Working in Comfort
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Working in Comfort

I grew up on a ranch located in the southern United States. For as long as I can remember, my father has raised beef cattle. Every summer, he has the arduous task of baling cutting and arranging hay into bales. Because of the hot humid weather in our part of the country, my father particularly dreaded this summer chore when I was young. His hay baler didn’t contain an air conditioner in it. Thankfully, he has recently acquired a hay baler with this convenience. Now, he can cut his hay down without even breaking a sweat. If you’re thinking about getting into the cattle business, consider opting for an air conditioned hay baler immediately. On this blog, you will discover the advantages of buying a new state-of-the-art hay baler with a built-in air conditioning system.

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4 Signs That Your Grain Pump Might Need A New Motor

Luis Harvey

Having automatic grain handling equipment can be extremely handy when it comes to feeding your livestock and keeping your animals healthy while lightening the workload for yourself. Unfortunately, just as with anything, grain handling equipment does need repair every now and then. For example, your grain pump's electric motor will need to be replaced every now and then. These are a few signs to look out for to determine if your grain pump motor may need to be replaced.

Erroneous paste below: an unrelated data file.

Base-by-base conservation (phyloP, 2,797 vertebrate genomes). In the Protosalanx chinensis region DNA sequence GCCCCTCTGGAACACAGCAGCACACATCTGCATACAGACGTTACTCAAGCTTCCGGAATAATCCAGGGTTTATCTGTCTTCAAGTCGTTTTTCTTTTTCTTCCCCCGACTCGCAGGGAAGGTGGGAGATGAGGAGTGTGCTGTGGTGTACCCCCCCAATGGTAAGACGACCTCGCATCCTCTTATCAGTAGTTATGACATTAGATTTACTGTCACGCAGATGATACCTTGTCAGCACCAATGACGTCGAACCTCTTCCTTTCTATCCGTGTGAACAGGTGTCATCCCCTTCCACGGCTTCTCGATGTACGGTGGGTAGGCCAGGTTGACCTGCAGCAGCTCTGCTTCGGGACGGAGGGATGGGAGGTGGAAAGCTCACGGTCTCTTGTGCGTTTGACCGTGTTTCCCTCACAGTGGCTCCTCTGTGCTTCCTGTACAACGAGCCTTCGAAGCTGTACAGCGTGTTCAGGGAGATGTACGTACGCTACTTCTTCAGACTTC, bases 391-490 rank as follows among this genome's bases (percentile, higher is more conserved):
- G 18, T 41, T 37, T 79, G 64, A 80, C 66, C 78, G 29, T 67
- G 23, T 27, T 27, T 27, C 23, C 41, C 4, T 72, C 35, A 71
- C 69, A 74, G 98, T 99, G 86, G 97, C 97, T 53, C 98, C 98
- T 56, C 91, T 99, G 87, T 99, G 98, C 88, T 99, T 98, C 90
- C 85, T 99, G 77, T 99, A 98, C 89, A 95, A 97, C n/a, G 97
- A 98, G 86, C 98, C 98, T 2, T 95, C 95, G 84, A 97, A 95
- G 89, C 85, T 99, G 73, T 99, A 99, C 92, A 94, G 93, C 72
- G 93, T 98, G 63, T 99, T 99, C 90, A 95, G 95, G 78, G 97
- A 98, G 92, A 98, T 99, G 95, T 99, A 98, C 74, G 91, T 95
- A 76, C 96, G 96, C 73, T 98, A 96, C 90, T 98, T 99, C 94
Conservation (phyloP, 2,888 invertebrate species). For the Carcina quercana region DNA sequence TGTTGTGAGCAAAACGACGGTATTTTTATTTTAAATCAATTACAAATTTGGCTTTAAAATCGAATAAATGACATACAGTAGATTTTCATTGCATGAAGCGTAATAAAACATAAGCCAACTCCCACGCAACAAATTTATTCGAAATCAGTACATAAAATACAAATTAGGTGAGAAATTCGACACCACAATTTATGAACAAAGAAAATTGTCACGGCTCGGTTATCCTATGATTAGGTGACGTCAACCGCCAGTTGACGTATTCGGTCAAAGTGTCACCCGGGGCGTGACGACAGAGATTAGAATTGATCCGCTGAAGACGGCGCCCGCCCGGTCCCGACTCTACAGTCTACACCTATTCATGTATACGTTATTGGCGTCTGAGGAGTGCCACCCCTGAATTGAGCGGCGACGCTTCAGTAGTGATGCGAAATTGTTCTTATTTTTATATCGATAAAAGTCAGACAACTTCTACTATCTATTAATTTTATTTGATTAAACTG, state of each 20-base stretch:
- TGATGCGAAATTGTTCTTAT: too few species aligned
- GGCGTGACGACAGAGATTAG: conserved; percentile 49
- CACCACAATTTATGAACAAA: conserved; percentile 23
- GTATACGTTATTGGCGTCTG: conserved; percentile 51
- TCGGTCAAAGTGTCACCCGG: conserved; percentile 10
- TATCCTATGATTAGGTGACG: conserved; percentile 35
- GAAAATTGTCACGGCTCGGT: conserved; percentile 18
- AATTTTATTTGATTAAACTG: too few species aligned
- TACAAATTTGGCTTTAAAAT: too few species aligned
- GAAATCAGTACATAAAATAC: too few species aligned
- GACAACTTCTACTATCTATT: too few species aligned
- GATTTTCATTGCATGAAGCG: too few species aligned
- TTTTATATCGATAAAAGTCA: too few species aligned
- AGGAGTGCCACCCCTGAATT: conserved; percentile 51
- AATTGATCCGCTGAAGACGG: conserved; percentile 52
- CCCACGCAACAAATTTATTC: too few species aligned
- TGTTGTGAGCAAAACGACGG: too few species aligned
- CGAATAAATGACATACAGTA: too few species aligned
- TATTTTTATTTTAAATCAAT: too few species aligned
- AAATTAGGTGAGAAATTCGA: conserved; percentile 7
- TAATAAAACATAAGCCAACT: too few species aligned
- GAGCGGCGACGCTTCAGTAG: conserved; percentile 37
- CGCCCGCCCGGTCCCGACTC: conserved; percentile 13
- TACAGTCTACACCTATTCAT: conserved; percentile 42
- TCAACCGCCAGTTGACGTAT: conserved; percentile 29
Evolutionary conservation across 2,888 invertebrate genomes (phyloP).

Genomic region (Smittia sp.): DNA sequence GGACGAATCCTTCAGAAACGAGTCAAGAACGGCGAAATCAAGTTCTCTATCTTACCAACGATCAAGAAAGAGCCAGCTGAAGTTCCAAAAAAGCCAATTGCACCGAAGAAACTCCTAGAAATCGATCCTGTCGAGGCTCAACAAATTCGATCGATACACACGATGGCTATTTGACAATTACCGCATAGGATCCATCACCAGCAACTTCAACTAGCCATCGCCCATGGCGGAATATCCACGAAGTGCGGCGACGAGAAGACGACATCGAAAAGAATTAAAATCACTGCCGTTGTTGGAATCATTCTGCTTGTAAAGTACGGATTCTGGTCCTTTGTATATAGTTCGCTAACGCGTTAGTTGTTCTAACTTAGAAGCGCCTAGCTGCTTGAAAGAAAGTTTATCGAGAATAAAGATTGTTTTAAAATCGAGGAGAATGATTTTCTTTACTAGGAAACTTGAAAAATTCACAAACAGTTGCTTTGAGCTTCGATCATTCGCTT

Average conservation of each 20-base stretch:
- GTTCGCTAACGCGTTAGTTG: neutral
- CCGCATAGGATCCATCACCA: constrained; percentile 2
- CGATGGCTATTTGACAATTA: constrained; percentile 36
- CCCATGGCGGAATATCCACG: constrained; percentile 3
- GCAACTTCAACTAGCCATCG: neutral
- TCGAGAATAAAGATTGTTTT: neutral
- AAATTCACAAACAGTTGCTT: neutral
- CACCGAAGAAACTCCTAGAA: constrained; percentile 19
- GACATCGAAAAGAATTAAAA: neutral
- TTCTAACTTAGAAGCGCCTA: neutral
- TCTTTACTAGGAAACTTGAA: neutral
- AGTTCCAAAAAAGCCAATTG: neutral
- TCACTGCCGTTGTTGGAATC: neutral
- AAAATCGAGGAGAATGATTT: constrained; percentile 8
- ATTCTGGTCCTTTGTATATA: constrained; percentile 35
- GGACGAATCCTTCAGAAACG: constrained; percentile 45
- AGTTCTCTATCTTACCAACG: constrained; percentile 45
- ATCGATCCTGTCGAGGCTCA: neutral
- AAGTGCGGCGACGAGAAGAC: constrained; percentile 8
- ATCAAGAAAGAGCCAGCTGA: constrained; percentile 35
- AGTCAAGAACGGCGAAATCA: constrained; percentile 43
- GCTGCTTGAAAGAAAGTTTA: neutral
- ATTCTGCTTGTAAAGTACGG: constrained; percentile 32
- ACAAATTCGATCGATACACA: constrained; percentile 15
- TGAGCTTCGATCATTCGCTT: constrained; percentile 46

1. It Provides Uneven Performance

If your grain pump has been offering uneven performance, such as if it has been starting and stopping at irregular times or if it does not always start or stop on its own, then the motor may be to blame. Along with checking other aspects of your system, such as the pipeline, you should also consider having the electric motor checked.

2. It's Loud

Your grain pump should be relatively quiet when it turns off and on and when it is running. If you notice a loud noise when the system automatically starts and stops, or if you hear a constant whirring or humming noise, even when the system is not distributing feed, then the motor could be in need of repair or replacement. For example, these electric motors will sometimes continue to run, even when there is not food being distributed. This can cause the motor to "burn out" from excessive wear and tear.

3. It Gets Hot to the Touch

When possible, disconnect power from your grain pump so that you can carefully place your hand on top of the pump and motor. If the motor feels extremely hot, even when the system has not distributed feed in a while, then the motor could be running even when it's not working. This can lead to the motor burning up from excessive work and from overheating.

4. It's Distributing More Feed Than it Should

Your grain pump should only distribute the amount of feed that you set for it to distribute. If the electric motor in your grain pump is working in overtime, however, then it could push more feed out of your pipelines than it is supposed to. Not only can this be an indication of an electric motor problem, but it can also be the cause of excessive and expensive feed waste.

Keeping your grain pump's motor in good condition is important for the overall health of your system. Luckily, looking for these signs can make it easy for you to check and fix your motor through a pump repair company if necessary.


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